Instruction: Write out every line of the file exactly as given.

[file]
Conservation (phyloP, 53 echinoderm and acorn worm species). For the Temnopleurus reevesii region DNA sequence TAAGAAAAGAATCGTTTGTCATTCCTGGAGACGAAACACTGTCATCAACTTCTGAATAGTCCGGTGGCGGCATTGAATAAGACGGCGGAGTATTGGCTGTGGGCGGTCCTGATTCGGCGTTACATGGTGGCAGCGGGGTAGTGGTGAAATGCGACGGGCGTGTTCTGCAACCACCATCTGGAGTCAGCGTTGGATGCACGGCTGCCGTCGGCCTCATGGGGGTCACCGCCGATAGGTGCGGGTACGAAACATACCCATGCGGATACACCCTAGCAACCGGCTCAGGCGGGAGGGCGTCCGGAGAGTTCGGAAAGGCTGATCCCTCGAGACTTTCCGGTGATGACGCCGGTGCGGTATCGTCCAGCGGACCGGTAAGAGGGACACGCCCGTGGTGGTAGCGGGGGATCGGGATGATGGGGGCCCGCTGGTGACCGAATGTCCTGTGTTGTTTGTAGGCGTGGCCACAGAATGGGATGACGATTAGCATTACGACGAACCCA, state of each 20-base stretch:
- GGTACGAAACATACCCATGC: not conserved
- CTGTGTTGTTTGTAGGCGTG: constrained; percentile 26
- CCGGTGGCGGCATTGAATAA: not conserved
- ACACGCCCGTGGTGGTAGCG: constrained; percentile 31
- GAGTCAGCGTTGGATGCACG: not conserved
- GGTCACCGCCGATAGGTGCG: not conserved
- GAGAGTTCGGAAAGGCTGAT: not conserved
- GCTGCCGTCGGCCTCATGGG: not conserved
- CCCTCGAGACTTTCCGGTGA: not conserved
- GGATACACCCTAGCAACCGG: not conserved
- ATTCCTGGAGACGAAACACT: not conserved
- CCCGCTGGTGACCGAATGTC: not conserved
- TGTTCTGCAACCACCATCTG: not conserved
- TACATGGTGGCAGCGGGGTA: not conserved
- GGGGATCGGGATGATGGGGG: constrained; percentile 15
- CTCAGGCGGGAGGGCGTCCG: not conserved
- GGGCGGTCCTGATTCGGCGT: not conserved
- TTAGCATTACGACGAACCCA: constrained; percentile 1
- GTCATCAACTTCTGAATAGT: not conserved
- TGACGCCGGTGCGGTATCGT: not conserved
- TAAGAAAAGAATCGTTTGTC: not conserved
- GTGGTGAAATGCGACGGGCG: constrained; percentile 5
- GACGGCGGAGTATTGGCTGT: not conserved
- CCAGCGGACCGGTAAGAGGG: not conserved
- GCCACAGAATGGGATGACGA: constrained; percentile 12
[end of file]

Conservation (phyloP, 53 echinoderm and acorn worm species). For the Temnopleurus reevesii region DNA sequence TAAGAAAAGAATCGTTTGTCATTCCTGGAGACGAAACACTGTCATCAACTTCTGAATAGTCCGGTGGCGGCATTGAATAAGACGGCGGAGTATTGGCTGTGGGCGGTCCTGATTCGGCGTTACATGGTGGCAGCGGGGTAGTGGTGAAATGCGACGGGCGTGTTCTGCAACCACCATCTGGAGTCAGCGTTGGATGCACGGCTGCCGTCGGCCTCATGGGGGTCACCGCCGATAGGTGCGGGTACGAAACATACCCATGCGGATACACCCTAGCAACCGGCTCAGGCGGGAGGGCGTCCGGAGAGTTCGGAAAGGCTGATCCCTCGAGACTTTCCGGTGATGACGCCGGTGCGGTATCGTCCAGCGGACCGGTAAGAGGGACACGCCCGTGGTGGTAGCGGGGGATCGGGATGATGGGGGCCCGCTGGTGACCGAATGTCCTGTGTTGTTTGTAGGCGTGGCCACAGAATGGGATGACGATTAGCATTACGACGAACCCA, state of each 20-base stretch:
- GGTACGAAACATACCCATGC: not conserved
- CTGTGTTGTTTGTAGGCGTG: constrained; percentile 26
- CCGGTGGCGGCATTGAATAA: not conserved
- ACACGCCCGTGGTGGTAGCG: constrained; percentile 31
- GAGTCAGCGTTGGATGCACG: not conserved
- GGTCACCGCCGATAGGTGCG: not conserved
- GAGAGTTCGGAAAGGCTGAT: not conserved
- GCTGCCGTCGGCCTCATGGG: not conserved
- CCCTCGAGACTTTCCGGTGA: not conserved
- GGATACACCCTAGCAACCGG: not conserved
- ATTCCTGGAGACGAAACACT: not conserved
- CCCGCTGGTGACCGAATGTC: not conserved
- TGTTCTGCAACCACCATCTG: not conserved
- TACATGGTGGCAGCGGGGTA: not conserved
- GGGGATCGGGATGATGGGGG: constrained; percentile 15
- CTCAGGCGGGAGGGCGTCCG: not conserved
- GGGCGGTCCTGATTCGGCGT: not conserved
- TTAGCATTACGACGAACCCA: constrained; percentile 1
- GTCATCAACTTCTGAATAGT: not conserved
- TGACGCCGGTGCGGTATCGT: not conserved
- TAAGAAAAGAATCGTTTGTC: not conserved
- GTGGTGAAATGCGACGGGCG: constrained; percentile 5
- GACGGCGGAGTATTGGCTGT: not conserved
- CCAGCGGACCGGTAAGAGGG: not conserved
- GCCACAGAATGGGATGACGA: constrained; percentile 12